- Get rid of any crossover branches to allow for more light and air.
You want to take care not to cut more than about 1/3 of the tree off in a year. When making your cuts, you want to cut the branch off right at the branch collar for a flush cut. This will allow the tree to heal the wound.
You don’t want to cut below the collar, because then the tree won’t be able to heal. And you don’t want to leave a stub, because this will eventually rot and introduce disease to a tree. (Watch the video above for an example of what this looks like.)
When to Prune Fruit Trees
Old-timers would say, “When the knife is sharp and when you have the time”.
There are reasons for pruning trees at different times of the year. Again, this all boils down to your goals and your abilities.
If your goal is to have a beautiful and productive fruit tree, then you’ll want to stick to pruning the tree when it’s dormant, with possibly a few touch-ups in the late spring and summer.
If you’re not really concerned about the fruit production of the tree, then you’ll have more leniency on when to prune.
And finally, if you want the tree to take on its natural form, then not pruning at all is certainly an option.
If you’ve had consistent problems with disease, then you’ll want to take more precautions when pruning and stick to late winter, early spring pruning when the tree is still dormant and the temperature is cooperative.
Pruning Fruit Trees in the Summer
If you prune a tree during the summertime, the tree has already used up its energy to grow the new wood, so if you cut it off during the summer, it will slow down the tree’s growth.
Again, it comes down to picking the best strategies for your own goals.
If you’re not dealing with chronic disease issues or environmental issues, then you can prune at different times of the year.
You can even do a SECOND pruning in the summer if you’ve already pruned in the winter or spring. Once you see how the new growth of your tree is coming in if you come back and re-evaluate the tree you can make some additional cuts at that time.
For example, if you missed some deadwood that’s not producing any new growth you can cut it off. Or if you notice a branch that’s grown out and is crowding some other branches, cut it off.
As we mentioned above, as long as you’re not dealing with any chronic diseases, you will be just fine pruning in the summer.
Pruning Fruit Trees in the Fall
You can prune your trees in the fall, once fruit production has completed, and this will allow you to get a bit of a headstart for the next year. However, there’s no real benefit to pruning in the fall, other than if that’s when it fits best into your schedule.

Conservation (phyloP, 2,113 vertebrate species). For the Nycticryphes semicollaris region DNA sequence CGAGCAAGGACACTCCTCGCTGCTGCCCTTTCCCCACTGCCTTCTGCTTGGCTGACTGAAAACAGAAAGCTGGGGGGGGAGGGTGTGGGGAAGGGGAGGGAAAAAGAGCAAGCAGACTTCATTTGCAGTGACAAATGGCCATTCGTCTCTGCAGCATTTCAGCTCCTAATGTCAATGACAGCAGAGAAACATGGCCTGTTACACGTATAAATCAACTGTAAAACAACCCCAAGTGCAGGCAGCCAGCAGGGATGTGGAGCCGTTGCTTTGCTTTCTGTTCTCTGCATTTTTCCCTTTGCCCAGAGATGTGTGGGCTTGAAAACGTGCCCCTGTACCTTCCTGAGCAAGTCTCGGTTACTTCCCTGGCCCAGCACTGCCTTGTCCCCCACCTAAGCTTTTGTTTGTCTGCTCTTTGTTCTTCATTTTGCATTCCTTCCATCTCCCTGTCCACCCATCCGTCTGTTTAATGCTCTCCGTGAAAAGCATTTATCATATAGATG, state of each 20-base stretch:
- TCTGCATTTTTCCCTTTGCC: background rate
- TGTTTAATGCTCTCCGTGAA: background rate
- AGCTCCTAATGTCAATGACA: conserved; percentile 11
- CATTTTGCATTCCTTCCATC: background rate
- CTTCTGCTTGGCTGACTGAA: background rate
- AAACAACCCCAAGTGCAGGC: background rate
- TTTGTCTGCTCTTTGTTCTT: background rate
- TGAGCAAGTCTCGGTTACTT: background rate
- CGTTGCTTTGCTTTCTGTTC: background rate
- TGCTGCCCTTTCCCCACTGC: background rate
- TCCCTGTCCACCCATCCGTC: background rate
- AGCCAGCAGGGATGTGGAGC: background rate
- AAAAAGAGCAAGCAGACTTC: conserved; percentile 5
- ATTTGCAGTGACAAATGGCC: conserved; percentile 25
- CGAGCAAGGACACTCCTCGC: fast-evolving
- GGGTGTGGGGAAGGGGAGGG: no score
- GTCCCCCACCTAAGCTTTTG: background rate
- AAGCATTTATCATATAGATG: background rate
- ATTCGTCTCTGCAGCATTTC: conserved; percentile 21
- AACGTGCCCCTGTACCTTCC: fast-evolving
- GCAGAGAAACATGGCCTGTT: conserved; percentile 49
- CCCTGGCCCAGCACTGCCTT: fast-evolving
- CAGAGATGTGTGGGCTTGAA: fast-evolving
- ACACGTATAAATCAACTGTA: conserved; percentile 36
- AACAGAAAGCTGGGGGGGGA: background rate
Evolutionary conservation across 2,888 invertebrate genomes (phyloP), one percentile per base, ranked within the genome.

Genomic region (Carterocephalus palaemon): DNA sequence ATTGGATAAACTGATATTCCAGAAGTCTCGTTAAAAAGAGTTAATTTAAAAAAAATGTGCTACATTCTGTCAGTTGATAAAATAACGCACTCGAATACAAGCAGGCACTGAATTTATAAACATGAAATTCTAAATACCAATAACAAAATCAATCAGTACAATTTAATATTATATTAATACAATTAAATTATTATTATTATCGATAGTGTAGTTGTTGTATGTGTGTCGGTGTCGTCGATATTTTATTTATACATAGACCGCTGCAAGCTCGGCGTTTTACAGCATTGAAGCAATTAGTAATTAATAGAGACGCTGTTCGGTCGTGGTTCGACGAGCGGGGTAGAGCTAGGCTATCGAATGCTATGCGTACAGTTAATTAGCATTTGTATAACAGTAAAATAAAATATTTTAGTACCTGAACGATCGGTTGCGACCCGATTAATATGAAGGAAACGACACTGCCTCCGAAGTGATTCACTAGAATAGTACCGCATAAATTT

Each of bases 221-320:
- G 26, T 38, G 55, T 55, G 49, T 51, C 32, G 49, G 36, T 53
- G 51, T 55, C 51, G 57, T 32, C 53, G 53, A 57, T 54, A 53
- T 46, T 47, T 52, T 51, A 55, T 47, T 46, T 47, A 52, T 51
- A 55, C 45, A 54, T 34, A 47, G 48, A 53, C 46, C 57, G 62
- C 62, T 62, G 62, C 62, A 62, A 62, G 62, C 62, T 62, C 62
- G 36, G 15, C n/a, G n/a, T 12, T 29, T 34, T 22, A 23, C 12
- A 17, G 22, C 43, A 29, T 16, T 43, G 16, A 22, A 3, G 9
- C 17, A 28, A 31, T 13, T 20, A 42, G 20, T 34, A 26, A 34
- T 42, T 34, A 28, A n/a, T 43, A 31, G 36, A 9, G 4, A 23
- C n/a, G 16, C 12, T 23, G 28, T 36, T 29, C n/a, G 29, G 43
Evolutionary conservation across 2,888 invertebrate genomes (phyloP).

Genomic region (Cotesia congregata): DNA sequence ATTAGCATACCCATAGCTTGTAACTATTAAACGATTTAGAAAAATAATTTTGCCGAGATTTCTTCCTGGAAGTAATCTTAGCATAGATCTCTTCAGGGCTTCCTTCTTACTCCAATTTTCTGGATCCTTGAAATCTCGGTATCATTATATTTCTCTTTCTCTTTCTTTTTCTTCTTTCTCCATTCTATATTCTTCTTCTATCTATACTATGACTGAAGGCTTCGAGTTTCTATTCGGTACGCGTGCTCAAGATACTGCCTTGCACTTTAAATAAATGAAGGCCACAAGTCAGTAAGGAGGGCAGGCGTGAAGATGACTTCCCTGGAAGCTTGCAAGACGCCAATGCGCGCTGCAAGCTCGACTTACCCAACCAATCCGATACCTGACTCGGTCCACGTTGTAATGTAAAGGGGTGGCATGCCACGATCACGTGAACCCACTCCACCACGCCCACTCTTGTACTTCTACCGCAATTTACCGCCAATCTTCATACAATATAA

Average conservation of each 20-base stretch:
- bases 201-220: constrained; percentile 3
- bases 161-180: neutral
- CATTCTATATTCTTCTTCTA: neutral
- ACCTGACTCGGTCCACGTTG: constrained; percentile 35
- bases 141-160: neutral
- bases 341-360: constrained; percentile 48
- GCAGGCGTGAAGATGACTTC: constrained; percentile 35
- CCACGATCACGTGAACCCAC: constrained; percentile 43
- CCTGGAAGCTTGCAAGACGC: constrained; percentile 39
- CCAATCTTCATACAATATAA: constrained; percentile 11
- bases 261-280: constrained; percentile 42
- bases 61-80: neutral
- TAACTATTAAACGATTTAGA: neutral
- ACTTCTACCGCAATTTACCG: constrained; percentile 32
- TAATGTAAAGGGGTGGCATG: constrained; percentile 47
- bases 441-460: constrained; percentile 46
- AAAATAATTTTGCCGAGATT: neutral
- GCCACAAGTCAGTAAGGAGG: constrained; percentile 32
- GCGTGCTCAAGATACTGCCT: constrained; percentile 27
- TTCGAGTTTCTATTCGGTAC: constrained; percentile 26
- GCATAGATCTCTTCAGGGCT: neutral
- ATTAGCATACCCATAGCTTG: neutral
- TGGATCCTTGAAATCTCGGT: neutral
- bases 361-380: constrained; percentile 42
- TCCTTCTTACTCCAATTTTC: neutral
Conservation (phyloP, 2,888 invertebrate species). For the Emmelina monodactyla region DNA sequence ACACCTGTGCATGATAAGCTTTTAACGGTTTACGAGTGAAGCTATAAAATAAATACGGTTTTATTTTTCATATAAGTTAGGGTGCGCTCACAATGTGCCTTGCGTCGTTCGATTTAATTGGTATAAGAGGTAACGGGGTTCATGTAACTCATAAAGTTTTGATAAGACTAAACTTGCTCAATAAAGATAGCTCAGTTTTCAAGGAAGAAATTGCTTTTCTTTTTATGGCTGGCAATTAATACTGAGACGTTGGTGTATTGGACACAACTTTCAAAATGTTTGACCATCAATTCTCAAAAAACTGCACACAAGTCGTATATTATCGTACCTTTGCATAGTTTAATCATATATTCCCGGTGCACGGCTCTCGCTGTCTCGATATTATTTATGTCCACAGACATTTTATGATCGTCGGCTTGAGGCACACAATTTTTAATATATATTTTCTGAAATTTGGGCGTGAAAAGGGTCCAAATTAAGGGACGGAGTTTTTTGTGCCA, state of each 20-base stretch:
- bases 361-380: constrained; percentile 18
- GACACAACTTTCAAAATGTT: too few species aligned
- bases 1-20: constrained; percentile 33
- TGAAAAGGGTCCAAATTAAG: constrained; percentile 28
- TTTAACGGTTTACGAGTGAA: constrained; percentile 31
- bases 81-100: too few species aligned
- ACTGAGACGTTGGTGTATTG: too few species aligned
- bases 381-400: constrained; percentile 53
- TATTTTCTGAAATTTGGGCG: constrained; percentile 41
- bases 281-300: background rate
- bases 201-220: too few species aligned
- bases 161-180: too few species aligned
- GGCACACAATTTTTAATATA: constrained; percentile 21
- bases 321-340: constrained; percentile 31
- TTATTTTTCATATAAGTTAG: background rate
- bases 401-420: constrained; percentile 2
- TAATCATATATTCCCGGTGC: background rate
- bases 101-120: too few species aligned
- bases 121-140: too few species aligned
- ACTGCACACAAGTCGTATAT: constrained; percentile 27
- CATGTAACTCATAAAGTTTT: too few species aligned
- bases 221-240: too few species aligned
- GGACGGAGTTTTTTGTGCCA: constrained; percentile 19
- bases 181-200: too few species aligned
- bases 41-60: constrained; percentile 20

Ideally, if your goal is high-quality fruit production, you want the tree to be in its dormant state when you prune so that all the trees energy goes into producing new wood.
Pruning Fruit Trees in the Winter
Dormant pruning (late winter, early spring), which is before the buds start to swell and after the sub-zero temperatures. If you prune when you might have some sub-zero freezing temperatures, you may have some damage to the wounds.
If you prune a tree during its dormant state, you’re going to force the growth of the tree once it becomes active in the spring.
Pruning Fruit Trees in the Spring
Pruning trees in the spring is just fine, and in our case, the ideal time because the threat of really cold weather is behind us, but it’s still cold enough that the buds on the trees haven’t swollen.
What should a properly pruned fruit tree look like?
Before you begin pruning your tree, whether it’s a new sapling or an old, overgrown tree, you want to consider the scaffold or “skeletal structure” of the tree.
There are two types of tree structures, either open base shape or central leader (or modified central leader).
Each of these will typically have 3-5 main scaffold branches. You can think of these as the “bones” of your tree. They’re what all the other branches will come off of and will form the basic shape of your tree.
A properly pruned fruit tree will have branches that allow for light and air to penetrate the entire tree, even to the lower branches.
You don’t want branches on your tree that are pointing into the center of the tree, these will be difficult to tend to and difficult for harvesting any fruit.
You also don’t want any “water sprouts” which are typically upright shoots that develop from dormant buds on the trunk or scaffold branches. Oftentimes, the pruning or removal of larger branches will stimulate dormant buds to grow.
Watch the video above for more tips on how to clean up a mature fruit tree.
Are different fruit trees pruned differently?
Fruit trees are all pruned very similarly, following the same basic principles, however, you’ll want to prune different fruit trees at different times of the year.
Pear and apple trees will be pruned very similarly, ideally in the late winter, early spring before the buds have swollen, but after the threat of sub-zero temperatures.
Stone fruit should be pruned AFTER the trees flower because the tree is much dryer and the risk of introducing disease is much less.
If you have more questions…
For more information, or to reach out to Casimir Holeski, visit him on Facebook at Boundary County Restoration Project, I.M. Tree Crops, or Casimir Holeski.